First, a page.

348. Tichodroma muraria.
Certhia muraria, Linn. Syst. Nat. i, p. 184 (1766). Tichodroma muraria (Linn.), Blyth, Cat. p. 189 ; Horsf. & M. Cat. ii, p. 719; Jerd, B. I. i, p. 383; Hume & Senders. Lah. to York. p. 181; Scully, S. F. iv, p. 136; Hume, Cat. no. 247; Gadow, Cat. B. M.viii,-p. 331.
The Red-winged Wall-creeper, Jerd.; Dewal Gaiyuk, Pushtu; Sag-gorsa-lamdong-pho, Lepch.; Svppurotsu, Chamba.
Coloration. In winter plumage the forehead, crown, nape, and ear-coverts are brown; a ring round the eye and a short supercilium white; lores mixed ashy and brown; hind neck, back, and scapulars ashy grey ; rump and upper tail-coverts iron-grey ; lesser wing-coverts bright crimson; the outer greater coverts and the primary-coverts brown on the inner and dull crimson on the outer webs; the inner greater coverts and the tertiaries brown, tinged with ashy; winglet brown; quills black tipped with whitish, the outer webs of the primaries and secondaries, except those of the first three, with the basal half of the outer webs crimson; the first four large primaries each with two large white spots on the inner webs ; tail black lipped with ashy, which gradually changes to white and increases in amount towards the outer feathers; chin and throat pure while; remainder of lower plumage ashy slate; the under tail-coverts fringed with white; axillaries crimson.
In summer the crown of the head becomes grey and the chin and throat black. The female is said to have a smaller extent of the throat black than the male.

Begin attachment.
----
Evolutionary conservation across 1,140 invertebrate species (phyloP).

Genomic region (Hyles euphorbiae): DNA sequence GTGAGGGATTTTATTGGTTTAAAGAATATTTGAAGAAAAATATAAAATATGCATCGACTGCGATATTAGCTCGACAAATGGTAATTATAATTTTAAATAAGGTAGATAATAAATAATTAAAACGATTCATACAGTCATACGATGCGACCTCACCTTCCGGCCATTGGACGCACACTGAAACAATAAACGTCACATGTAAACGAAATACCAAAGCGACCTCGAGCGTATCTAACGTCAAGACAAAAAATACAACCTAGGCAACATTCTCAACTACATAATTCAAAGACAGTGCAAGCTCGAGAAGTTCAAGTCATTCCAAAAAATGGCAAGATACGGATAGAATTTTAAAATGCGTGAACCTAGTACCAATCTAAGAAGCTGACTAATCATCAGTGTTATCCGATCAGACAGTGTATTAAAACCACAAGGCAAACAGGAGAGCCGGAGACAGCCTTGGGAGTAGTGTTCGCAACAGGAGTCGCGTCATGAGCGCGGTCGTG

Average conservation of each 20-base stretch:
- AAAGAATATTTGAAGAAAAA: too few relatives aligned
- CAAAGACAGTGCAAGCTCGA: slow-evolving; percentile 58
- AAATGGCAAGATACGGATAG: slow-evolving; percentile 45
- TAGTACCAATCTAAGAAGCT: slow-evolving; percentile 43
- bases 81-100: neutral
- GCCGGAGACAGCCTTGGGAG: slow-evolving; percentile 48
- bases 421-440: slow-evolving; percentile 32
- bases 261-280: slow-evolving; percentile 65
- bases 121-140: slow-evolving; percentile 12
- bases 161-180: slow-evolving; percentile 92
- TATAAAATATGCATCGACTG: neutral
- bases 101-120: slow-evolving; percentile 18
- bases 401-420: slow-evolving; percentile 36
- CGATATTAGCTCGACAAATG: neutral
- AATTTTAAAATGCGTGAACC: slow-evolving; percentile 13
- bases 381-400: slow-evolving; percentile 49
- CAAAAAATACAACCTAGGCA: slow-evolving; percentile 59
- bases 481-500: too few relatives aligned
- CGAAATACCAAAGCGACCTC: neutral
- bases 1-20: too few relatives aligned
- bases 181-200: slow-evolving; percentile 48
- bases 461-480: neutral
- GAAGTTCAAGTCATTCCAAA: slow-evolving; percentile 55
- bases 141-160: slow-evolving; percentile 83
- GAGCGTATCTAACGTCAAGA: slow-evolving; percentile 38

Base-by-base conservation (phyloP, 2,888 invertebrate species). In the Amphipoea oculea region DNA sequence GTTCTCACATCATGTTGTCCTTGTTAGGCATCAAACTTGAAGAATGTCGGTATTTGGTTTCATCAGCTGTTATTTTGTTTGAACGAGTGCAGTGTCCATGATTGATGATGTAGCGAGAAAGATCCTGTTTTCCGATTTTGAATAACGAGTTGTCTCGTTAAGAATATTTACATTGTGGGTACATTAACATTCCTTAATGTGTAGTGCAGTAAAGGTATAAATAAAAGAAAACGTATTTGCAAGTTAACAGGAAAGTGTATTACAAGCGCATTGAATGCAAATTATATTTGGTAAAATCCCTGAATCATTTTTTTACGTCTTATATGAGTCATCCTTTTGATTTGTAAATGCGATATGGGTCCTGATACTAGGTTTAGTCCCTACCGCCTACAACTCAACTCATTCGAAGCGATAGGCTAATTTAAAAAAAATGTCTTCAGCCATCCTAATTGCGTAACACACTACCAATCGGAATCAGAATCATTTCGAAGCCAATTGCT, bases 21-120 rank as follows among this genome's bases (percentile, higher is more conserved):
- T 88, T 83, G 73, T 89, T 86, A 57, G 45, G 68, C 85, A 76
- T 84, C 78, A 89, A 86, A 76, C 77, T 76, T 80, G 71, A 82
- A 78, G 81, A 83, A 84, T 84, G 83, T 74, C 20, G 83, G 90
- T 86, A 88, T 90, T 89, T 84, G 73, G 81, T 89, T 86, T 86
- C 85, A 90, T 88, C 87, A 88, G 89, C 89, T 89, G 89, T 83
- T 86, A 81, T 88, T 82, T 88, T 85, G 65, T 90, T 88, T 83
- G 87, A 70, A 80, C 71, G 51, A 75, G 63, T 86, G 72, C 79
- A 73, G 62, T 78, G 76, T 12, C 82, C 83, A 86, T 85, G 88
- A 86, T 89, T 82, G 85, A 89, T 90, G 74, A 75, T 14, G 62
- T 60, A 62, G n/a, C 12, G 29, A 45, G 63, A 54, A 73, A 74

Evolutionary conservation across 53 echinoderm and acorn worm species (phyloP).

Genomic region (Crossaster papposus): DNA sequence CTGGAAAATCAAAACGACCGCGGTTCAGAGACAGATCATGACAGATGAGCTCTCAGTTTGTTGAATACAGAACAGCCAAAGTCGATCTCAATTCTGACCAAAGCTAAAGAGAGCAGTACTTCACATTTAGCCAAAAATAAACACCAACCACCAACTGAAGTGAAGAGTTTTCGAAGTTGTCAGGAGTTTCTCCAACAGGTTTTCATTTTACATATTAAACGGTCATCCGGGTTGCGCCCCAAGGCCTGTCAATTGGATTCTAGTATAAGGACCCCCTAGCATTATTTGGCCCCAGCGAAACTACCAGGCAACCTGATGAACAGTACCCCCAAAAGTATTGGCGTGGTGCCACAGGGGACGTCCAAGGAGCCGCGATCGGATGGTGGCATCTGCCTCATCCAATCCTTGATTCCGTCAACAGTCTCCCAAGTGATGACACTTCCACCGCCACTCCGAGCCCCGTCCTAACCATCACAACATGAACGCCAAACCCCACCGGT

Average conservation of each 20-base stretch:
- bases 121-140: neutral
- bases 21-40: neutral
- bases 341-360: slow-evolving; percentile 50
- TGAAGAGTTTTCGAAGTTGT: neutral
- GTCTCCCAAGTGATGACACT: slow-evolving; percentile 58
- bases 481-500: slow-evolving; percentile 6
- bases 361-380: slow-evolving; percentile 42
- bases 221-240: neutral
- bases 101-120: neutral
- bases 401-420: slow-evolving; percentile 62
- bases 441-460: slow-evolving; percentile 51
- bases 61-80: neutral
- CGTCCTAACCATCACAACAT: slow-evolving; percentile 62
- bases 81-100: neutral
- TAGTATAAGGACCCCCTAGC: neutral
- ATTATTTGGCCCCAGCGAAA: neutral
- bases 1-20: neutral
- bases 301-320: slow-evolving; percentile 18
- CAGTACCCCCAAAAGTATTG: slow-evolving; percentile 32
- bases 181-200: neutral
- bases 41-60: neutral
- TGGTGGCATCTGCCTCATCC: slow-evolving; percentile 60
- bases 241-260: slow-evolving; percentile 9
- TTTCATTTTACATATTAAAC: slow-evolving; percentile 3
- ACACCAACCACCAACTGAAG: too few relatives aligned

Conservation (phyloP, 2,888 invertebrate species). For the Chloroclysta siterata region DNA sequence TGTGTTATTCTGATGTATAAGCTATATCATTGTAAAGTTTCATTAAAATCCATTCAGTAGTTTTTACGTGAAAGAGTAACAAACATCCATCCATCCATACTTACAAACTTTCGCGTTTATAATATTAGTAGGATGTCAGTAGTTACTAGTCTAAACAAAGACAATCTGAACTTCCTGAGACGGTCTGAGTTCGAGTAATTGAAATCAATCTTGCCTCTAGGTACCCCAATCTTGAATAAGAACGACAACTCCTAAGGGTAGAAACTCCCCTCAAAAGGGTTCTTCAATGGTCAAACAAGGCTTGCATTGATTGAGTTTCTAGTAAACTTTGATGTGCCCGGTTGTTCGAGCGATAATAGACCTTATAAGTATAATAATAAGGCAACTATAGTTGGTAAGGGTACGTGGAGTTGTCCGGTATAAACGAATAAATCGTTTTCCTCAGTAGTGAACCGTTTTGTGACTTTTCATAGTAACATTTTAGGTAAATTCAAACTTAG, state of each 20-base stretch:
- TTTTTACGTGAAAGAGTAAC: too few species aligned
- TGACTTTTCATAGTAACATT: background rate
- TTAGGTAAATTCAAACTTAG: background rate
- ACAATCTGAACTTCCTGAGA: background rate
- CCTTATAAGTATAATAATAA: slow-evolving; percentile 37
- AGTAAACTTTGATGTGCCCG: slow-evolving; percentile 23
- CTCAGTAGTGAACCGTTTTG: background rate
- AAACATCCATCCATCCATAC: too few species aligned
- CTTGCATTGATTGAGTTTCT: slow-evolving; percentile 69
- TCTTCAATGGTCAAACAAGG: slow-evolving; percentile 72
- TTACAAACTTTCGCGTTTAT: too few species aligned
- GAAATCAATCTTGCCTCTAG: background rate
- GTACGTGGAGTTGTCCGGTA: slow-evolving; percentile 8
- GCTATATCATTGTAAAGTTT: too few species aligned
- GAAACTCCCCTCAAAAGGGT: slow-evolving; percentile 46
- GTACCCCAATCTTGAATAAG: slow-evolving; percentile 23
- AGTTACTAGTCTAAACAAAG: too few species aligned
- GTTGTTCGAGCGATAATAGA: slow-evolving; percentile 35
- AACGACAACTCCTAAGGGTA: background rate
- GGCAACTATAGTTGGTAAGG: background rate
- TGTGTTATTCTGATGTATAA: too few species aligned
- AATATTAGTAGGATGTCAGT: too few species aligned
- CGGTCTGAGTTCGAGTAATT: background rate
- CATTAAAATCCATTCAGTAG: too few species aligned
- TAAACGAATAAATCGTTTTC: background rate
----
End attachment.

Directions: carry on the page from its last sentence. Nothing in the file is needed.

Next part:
The young resemble the adults in winter plumage, but there is less crimson on the wing, and all the quills have each two rufous spots on the inner web. These spots gradually disappear, except on the first four large primaries, where they eventually turn white.
Bill black; iris blackish brown; legs, feet, and claws black (Scully).
Length nearly 7; tail 2.3; wing 4; tarsus .9; bill from gape 1.3.
Distribution. Throughout the Himalayas from Bhutan to the extreme North-west. This species is merely a winter visitor, and is found from October to March at all elevations, but generally above 2500 feet. It, however, sometimes descends to the plains, Hume recording one instance when he procured it at Etawah on ' the Jumna river, and I have seen it from the Bhutan Doars and Dehra. In spring it retreats north, and no doubt breeds in Tibet and other portions of Central Asia. It inhabits a considerable portion of Europe and Asia, and is said to be found in N. Africa.
Habits, &c. The Wall-Creeper frequents cliffs and rocks, about which it climbs with great ease in search of its food, which consists chiefly of spiders and insects. It does not appear to breed in India. Its nest consists of moss, grass, and hair worked up together in a crevice of a rock, and it lays from three to five eggs, which are white freckled with reddish brown and some secondary shell-marks of violet-grey.